Cannabinoid CB2 Receptors in a Mouse Model of A beta Amyloidosis: Immunohistochemical Analysis and Suitability as a PET Biomarker of Neuroinflammation
In Alzheimer's disease (AD), one of the early responses to A beta amyloidosis is recruitment of microglia to areas of new plaque. Microglial receptors such as cannabinoid receptor 2 (CB2) might be a suitable target for development of PET radiotracers that could serve as imaging biomarkers of A beta-induced neuroinflammation. Mouse models of amyloidosis (J20APPswe/ind and APPswe/PS1 Delta E9) were used to investigate the cellular distribution of CB2 receptors. Specificity of CB2 antibody (H60) was confirmed using J20APPswe/ind mice lacking CB2 receptors. APPswe/PS1 Delta E9 mice were used in small animal PET with a CB2-targeting radiotracer, [C-11]A836339. These studies revealed increased binding of [C-11]A836339 in amyloid-bearing mice. Specificity of the PET signal was confirmed in a blockade study with a specific CB2 antagonist, AM630. Confocal microscopy revealed that CB2-receptor immunoreactivity was associated with astroglial (GFAP) and, predominantly, microglial (CD68) markers. CB2 receptors were observed, in particular, in microglial processes forming engulfment synapses with A beta plaques. In contrast to glial cells, neuron (NeuN)-derived CB2 signal was equal between amyloid-bearing and control mice. The pattern of neuronal CB2 staining in amyloid-bearing mice was similar to that in human cases of AD. The data collected in this study indicate that A beta amyloidosis without concomitant tau pathology is sufficient to activate CB2 receptors that are suitable as an imaging biomarker of neuroinflammation. The main source of enhanced CB2 PET binding in amyloid-bearing mice is increased CB2 immunoreactivity in activated microglia. The presence of CB2 immunoreactivity in neurons does not likely contribute to the enhanced CB2 PET signal in amyloid-bearing mice due to a lack of significant neuronal loss in this model. However, significant loss of neurons as seen at late stages of AD might decrease the CB2 PET signal due to loss of neuronally-derived CB2. Thus this study in mouse models of AD indicates that a CB2-specific radiotracer can be used as a biomarker of neuroinflammation in the early preclinical stages of AD, when no significant neuronal loss has yet developed.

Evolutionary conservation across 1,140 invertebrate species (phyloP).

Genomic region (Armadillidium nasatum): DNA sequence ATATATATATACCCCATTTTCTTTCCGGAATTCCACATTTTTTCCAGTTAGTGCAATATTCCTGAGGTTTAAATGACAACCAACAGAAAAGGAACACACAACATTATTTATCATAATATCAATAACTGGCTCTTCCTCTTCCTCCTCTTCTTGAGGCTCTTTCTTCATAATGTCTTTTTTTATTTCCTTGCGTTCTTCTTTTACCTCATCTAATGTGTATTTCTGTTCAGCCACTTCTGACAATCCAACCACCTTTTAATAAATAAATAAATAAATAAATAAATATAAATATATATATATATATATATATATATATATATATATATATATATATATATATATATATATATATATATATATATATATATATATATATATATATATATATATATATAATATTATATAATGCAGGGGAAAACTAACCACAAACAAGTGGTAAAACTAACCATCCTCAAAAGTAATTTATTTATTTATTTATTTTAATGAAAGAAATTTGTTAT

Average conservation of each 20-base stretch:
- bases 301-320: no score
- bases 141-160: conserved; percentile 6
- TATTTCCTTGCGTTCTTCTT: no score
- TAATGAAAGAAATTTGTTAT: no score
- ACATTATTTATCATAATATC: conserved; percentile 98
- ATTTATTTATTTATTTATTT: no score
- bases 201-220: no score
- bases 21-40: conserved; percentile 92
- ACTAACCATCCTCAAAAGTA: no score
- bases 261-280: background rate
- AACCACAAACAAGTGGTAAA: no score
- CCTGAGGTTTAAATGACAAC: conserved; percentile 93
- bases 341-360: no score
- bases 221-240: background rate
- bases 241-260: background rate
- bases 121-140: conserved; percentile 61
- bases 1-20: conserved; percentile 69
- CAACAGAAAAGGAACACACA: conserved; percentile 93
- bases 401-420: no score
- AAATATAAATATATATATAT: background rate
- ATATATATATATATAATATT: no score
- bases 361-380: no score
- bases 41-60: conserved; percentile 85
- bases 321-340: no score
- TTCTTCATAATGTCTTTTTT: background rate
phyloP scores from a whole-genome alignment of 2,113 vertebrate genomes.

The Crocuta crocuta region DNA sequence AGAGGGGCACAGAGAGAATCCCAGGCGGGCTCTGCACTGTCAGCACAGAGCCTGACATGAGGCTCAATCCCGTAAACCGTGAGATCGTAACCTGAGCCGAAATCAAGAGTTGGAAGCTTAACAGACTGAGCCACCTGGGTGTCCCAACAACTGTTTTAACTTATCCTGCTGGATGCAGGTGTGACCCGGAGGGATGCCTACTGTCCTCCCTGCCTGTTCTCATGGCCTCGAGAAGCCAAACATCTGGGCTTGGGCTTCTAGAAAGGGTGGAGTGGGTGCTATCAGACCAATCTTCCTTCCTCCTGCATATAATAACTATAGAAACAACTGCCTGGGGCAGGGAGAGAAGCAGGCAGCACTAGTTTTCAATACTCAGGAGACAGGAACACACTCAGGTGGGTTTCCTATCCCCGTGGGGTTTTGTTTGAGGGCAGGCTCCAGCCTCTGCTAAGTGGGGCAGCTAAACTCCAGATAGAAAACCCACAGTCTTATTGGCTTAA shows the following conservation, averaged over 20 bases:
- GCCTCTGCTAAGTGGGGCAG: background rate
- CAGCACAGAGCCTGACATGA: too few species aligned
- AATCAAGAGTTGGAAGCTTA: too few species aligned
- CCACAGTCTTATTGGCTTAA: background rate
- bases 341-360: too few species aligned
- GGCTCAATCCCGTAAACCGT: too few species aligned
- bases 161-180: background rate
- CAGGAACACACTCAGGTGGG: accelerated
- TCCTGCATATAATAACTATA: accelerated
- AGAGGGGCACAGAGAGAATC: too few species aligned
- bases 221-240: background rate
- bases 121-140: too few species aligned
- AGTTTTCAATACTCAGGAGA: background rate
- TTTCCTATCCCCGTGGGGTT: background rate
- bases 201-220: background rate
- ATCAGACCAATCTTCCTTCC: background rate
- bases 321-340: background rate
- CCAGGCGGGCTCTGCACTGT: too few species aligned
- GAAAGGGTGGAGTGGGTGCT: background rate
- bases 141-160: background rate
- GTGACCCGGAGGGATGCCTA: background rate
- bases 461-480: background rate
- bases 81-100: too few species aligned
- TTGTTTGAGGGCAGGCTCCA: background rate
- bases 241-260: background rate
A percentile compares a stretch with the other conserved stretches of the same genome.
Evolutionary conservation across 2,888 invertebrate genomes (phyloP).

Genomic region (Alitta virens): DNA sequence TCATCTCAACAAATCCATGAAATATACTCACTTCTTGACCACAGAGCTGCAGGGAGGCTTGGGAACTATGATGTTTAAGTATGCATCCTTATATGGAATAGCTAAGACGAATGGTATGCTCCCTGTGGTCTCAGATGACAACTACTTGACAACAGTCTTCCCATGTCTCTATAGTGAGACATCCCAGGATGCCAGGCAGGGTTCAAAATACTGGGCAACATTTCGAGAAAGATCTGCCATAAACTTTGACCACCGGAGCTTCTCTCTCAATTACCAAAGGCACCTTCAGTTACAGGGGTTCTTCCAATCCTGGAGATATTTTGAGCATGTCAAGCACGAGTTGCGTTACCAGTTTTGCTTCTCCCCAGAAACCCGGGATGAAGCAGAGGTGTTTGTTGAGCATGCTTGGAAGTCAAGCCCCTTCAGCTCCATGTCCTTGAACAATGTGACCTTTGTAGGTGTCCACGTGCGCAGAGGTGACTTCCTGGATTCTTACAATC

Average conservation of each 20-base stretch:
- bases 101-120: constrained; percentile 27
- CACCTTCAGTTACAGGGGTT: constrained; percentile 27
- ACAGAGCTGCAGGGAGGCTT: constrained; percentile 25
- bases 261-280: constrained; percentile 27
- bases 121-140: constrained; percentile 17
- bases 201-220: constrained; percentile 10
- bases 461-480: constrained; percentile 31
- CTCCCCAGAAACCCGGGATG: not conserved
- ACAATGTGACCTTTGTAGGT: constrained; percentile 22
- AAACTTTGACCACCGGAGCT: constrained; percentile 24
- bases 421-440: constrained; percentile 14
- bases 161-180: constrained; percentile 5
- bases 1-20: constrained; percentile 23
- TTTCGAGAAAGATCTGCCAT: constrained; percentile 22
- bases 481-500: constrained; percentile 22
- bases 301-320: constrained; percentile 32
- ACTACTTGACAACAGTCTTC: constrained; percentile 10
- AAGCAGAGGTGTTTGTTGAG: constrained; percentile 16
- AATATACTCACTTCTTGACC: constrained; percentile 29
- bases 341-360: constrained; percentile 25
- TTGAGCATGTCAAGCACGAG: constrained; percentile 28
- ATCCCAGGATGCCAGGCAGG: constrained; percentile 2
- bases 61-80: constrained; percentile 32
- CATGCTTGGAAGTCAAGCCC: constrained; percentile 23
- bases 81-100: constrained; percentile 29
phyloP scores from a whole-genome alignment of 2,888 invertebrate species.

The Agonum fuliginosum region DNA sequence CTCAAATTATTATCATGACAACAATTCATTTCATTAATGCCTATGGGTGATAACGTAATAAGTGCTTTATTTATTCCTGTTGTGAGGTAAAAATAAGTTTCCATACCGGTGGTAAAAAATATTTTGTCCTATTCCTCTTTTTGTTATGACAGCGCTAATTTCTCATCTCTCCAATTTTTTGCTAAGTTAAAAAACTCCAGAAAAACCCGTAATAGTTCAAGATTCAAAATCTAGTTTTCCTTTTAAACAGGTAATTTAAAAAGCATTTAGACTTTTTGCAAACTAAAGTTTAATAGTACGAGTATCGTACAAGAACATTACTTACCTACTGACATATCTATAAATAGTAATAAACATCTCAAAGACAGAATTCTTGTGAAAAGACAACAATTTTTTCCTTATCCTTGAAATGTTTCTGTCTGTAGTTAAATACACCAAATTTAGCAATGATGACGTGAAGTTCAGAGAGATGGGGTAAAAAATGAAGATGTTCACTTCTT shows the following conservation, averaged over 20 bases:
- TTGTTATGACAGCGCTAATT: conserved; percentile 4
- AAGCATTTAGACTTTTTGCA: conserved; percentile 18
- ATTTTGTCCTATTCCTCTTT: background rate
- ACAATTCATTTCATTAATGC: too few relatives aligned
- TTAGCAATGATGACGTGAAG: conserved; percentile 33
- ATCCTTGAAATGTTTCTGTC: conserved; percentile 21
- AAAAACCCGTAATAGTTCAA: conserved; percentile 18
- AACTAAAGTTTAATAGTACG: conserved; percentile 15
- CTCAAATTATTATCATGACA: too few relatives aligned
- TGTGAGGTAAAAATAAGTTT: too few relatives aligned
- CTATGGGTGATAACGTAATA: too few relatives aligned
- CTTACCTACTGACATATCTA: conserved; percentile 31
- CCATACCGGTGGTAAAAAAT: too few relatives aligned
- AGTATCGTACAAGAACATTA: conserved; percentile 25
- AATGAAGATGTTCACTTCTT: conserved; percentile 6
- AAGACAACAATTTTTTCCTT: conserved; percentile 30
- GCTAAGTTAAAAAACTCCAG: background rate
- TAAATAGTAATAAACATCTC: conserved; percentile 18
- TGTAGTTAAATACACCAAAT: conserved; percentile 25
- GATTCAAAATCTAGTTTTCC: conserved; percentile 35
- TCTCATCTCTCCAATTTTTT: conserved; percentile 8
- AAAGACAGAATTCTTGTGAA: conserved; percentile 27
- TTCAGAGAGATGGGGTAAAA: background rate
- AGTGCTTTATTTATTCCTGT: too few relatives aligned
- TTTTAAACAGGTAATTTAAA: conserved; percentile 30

Faculty, Northwell Researcher
School of Medicine; Northwell Health